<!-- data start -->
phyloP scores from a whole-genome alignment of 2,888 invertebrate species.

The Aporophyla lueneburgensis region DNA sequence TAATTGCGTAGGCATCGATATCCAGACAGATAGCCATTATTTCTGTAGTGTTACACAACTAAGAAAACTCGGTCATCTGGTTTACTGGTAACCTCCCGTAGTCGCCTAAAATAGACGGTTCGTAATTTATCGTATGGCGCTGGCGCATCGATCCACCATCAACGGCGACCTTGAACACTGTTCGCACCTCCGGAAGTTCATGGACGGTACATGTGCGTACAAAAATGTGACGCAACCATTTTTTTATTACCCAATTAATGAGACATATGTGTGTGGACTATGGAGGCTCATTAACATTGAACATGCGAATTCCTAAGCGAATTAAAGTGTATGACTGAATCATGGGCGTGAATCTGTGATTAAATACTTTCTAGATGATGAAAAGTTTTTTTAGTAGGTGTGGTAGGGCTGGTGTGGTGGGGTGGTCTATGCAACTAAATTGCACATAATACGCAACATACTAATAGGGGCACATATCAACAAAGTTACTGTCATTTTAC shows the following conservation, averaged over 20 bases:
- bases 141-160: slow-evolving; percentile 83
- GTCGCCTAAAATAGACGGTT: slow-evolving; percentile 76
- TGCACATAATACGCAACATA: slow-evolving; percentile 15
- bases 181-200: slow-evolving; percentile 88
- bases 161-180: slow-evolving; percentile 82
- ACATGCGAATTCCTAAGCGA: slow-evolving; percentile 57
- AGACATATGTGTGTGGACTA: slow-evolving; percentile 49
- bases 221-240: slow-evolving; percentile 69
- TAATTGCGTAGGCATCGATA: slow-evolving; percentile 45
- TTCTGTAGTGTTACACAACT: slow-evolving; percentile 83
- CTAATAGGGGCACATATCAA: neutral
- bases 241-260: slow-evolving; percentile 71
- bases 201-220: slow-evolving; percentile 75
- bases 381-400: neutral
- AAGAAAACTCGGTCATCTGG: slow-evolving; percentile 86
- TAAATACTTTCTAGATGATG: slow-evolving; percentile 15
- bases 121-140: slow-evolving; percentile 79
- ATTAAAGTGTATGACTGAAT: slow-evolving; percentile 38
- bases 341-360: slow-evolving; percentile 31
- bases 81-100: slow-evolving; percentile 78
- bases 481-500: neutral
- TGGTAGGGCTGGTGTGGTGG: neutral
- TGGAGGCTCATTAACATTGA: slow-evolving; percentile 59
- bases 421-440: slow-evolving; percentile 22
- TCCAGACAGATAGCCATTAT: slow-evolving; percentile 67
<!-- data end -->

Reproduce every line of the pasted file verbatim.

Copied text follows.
phyloP scores from a whole-genome alignment of 2,888 invertebrate species.

The Aporophyla lueneburgensis region DNA sequence TAATTGCGTAGGCATCGATATCCAGACAGATAGCCATTATTTCTGTAGTGTTACACAACTAAGAAAACTCGGTCATCTGGTTTACTGGTAACCTCCCGTAGTCGCCTAAAATAGACGGTTCGTAATTTATCGTATGGCGCTGGCGCATCGATCCACCATCAACGGCGACCTTGAACACTGTTCGCACCTCCGGAAGTTCATGGACGGTACATGTGCGTACAAAAATGTGACGCAACCATTTTTTTATTACCCAATTAATGAGACATATGTGTGTGGACTATGGAGGCTCATTAACATTGAACATGCGAATTCCTAAGCGAATTAAAGTGTATGACTGAATCATGGGCGTGAATCTGTGATTAAATACTTTCTAGATGATGAAAAGTTTTTTTAGTAGGTGTGGTAGGGCTGGTGTGGTGGGGTGGTCTATGCAACTAAATTGCACATAATACGCAACATACTAATAGGGGCACATATCAACAAAGTTACTGTCATTTTAC shows the following conservation, averaged over 20 bases:
- bases 141-160: slow-evolving; percentile 83
- GTCGCCTAAAATAGACGGTT: slow-evolving; percentile 76
- TGCACATAATACGCAACATA: slow-evolving; percentile 15
- bases 181-200: slow-evolving; percentile 88
- bases 161-180: slow-evolving; percentile 82
- ACATGCGAATTCCTAAGCGA: slow-evolving; percentile 57
- AGACATATGTGTGTGGACTA: slow-evolving; percentile 49
- bases 221-240: slow-evolving; percentile 69
- TAATTGCGTAGGCATCGATA: slow-evolving; percentile 45
- TTCTGTAGTGTTACACAACT: slow-evolving; percentile 83
- CTAATAGGGGCACATATCAA: neutral
- bases 241-260: slow-evolving; percentile 71
- bases 201-220: slow-evolving; percentile 75
- bases 381-400: neutral
- AAGAAAACTCGGTCATCTGG: slow-evolving; percentile 86
- TAAATACTTTCTAGATGATG: slow-evolving; percentile 15
- bases 121-140: slow-evolving; percentile 79
- ATTAAAGTGTATGACTGAAT: slow-evolving; percentile 38
- bases 341-360: slow-evolving; percentile 31
- bases 81-100: slow-evolving; percentile 78
- bases 481-500: neutral
- TGGTAGGGCTGGTGTGGTGG: neutral
- TGGAGGCTCATTAACATTGA: slow-evolving; percentile 59
- bases 421-440: slow-evolving; percentile 22
- TCCAGACAGATAGCCATTAT: slow-evolving; percentile 67